Author
Clayton D Chisum
Abstract
The purpose of the project was to develop a strategy for an intergenerational mentoring ministry at First Baptist Church, Andrews, Texas. The project director researched the fields of mentoring, church leadership, and intergenerational relationships to determine the best methods and practices for the strategy. From this research, the project director created an annotated bibliography and report on best practices. The project director investigated several strategic planning models and selected the most appropriate model as a guide for the project. In order to identify barriers and opportunities for the ministry, the project director conducted and audit of First Baptist Church, Andrews, Texas, through an online questionnaire and demographic study. The project director created a dynamic ministry strategy presentation that was presented by the project director to the church staff for formal approval.

Prophetic Preaching to Foster Intergenerational Relationships in the Congregation

Author
James Alvin Jamison D.Min.
Abstract
Declining church attendance is a problem, locally and nationally, for many pastors and congregations. This decline is causing many pastors and churches to have concerns about the future survival of their ministries. There are many reasons given by church statisticians and church growth gurus for this decline. One of the problems can be traced to the generational divide that exists in many congregations between the seniors and those of younger age groups. This thesis offers strategies to use prophetic preaching as a tool to bridge the generation gap. The preacher has to be willing to be intentionally intergenerational in their approach to ministry and in the preparation and delivery of sermons. To do so, the preacher must craft sermons that include all generations so that the listening community becomes a church for all generations.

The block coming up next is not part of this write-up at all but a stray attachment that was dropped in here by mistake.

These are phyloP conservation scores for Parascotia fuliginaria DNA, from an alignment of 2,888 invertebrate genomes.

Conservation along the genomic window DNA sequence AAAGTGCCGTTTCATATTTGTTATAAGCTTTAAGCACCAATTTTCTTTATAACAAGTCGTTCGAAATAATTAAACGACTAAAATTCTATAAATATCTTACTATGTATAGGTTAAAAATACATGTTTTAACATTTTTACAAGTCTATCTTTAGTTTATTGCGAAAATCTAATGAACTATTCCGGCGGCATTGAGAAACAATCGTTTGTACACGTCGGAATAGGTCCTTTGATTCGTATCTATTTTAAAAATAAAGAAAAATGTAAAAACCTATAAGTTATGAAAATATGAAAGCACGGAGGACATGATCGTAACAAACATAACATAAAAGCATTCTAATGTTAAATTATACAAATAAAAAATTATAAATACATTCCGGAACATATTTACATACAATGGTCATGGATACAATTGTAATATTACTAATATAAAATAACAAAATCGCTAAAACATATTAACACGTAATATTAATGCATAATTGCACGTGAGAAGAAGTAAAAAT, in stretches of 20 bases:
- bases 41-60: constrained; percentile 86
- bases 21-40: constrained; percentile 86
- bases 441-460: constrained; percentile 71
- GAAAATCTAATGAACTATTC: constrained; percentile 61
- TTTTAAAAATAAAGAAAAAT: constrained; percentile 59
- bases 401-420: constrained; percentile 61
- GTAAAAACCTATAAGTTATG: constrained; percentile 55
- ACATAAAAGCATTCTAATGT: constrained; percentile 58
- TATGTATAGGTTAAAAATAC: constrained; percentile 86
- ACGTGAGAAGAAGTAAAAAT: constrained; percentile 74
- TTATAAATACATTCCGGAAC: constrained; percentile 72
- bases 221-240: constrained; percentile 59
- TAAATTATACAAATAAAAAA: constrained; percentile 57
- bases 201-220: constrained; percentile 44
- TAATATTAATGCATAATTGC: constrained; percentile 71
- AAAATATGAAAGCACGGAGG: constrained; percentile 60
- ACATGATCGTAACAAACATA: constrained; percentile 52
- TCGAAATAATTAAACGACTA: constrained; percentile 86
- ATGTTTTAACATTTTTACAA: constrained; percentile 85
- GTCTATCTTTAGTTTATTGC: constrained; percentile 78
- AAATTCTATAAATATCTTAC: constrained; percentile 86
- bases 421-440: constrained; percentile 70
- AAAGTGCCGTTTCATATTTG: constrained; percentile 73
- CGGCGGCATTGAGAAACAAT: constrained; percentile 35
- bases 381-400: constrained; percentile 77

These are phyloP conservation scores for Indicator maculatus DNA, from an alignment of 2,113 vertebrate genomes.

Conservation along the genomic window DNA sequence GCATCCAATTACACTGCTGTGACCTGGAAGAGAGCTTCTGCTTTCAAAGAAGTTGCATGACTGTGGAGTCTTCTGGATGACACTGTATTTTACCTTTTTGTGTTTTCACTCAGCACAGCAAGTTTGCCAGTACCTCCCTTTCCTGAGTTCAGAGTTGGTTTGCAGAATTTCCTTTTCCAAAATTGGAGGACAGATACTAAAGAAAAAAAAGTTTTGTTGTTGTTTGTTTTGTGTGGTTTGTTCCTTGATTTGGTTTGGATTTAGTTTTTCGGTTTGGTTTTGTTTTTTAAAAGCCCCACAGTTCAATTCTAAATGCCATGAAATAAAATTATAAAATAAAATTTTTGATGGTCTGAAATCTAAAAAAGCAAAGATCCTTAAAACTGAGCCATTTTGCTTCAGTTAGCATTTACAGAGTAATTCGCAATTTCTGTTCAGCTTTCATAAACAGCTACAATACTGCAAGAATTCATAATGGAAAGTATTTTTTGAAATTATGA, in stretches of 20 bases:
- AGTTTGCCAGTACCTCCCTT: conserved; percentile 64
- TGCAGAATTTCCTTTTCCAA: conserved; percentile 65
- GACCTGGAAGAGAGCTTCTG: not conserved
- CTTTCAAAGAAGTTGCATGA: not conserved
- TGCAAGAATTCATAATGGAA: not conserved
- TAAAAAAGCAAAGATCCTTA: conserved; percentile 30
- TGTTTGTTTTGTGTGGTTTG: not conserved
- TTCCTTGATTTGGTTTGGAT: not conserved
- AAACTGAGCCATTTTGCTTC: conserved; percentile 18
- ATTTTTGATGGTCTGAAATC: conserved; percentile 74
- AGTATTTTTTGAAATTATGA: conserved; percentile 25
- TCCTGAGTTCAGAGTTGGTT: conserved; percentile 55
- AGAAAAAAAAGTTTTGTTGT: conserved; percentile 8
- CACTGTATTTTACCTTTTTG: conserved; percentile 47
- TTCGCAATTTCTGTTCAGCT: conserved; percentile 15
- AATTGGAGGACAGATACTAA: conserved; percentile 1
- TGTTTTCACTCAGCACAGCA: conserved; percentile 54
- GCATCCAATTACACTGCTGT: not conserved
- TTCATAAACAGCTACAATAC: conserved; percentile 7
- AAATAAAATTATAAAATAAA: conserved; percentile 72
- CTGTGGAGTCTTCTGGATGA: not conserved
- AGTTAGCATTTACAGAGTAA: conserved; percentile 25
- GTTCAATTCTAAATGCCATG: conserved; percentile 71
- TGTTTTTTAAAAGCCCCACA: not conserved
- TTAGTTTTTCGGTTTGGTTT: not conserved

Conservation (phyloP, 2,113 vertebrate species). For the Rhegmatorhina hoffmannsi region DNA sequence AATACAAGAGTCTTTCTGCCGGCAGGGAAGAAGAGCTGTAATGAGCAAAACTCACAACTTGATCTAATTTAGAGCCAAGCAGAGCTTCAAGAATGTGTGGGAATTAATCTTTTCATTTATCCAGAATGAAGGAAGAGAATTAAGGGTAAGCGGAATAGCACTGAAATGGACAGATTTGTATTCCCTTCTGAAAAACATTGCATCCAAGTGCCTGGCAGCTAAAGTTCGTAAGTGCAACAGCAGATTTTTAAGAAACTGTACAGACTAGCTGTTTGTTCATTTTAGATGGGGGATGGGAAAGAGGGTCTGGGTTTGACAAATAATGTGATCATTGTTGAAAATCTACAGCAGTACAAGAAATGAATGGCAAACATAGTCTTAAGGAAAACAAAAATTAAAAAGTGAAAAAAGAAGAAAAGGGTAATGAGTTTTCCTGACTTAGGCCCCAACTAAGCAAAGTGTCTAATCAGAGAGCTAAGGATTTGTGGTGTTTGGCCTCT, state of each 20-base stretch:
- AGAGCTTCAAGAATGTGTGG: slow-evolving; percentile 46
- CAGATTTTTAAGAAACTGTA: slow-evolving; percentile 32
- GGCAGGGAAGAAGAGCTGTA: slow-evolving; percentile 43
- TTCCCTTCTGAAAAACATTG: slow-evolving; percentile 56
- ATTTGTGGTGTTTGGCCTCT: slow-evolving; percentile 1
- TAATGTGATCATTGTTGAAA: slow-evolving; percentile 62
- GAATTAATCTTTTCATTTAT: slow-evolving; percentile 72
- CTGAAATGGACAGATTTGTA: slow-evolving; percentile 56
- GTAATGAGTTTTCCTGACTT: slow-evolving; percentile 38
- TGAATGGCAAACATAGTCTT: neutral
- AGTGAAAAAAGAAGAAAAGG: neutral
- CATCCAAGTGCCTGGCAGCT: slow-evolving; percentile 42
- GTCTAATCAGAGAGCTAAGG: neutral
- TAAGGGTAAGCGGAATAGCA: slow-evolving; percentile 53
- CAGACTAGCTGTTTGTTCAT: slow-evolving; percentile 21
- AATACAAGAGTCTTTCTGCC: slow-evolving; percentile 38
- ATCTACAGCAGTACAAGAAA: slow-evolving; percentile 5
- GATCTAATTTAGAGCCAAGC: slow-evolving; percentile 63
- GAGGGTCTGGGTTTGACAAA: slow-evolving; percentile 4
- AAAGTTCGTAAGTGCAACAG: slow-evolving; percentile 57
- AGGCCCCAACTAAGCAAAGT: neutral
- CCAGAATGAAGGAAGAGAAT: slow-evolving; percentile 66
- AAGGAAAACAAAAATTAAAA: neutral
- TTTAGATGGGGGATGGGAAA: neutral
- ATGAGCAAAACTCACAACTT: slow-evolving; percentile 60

The Spirituality of Fatherhood: Developing a Faith Formation Program for the Archdiocese of Chicago

Author
Willie Robert Cobb Jr. D.Min.
Abstract
This thesis-project set out to explore the current faith formation programs offered in the Archdiocese of Chicago and the experience of fathers within this context, to support the spiritual growth of fathers and to explore how the church is called to support that growth through faith formation. The meta-method employed for this thesis-project involves the four “movements” of the “pastoral circle” developed by Joe Holland and Peter Henriot, with two additional steps—engagement with theory and correlation. The process included both a broad approach and a personal outreach to those working in the African American and queer communities. Direct outreach to various parishes throughout the Archdiocese of Chicago entailed making phone calls, sending emails, or stopping by a total of 32 parishes. In the end, three focus groups were conducted. The moderator completed all the necessary IRB paperwork and permissions prior to the session meetings. The moderator encouraged participation from each participant in order to elicit information from every single person in the group. To facilitate the discussion, questions were presented to allow the participants to reflect on and share their experiences. Genograms were used to help the participants consider the impact of their personal family history on themselves and their children for several generations back. The project presented and answered the following questions: Does the Archdiocese of Chicago play a role in helping fathers understand how to raise their children, how to fight stereotypes they face about their fatherhood, and how to share their spirituality with their children in a way that interrupts patterns of violence and confronts the social issues they encounter? A two-tiered program was developed to address the concerns that were presented through the course of the project to provide agency for fathers in developing their own spirituality.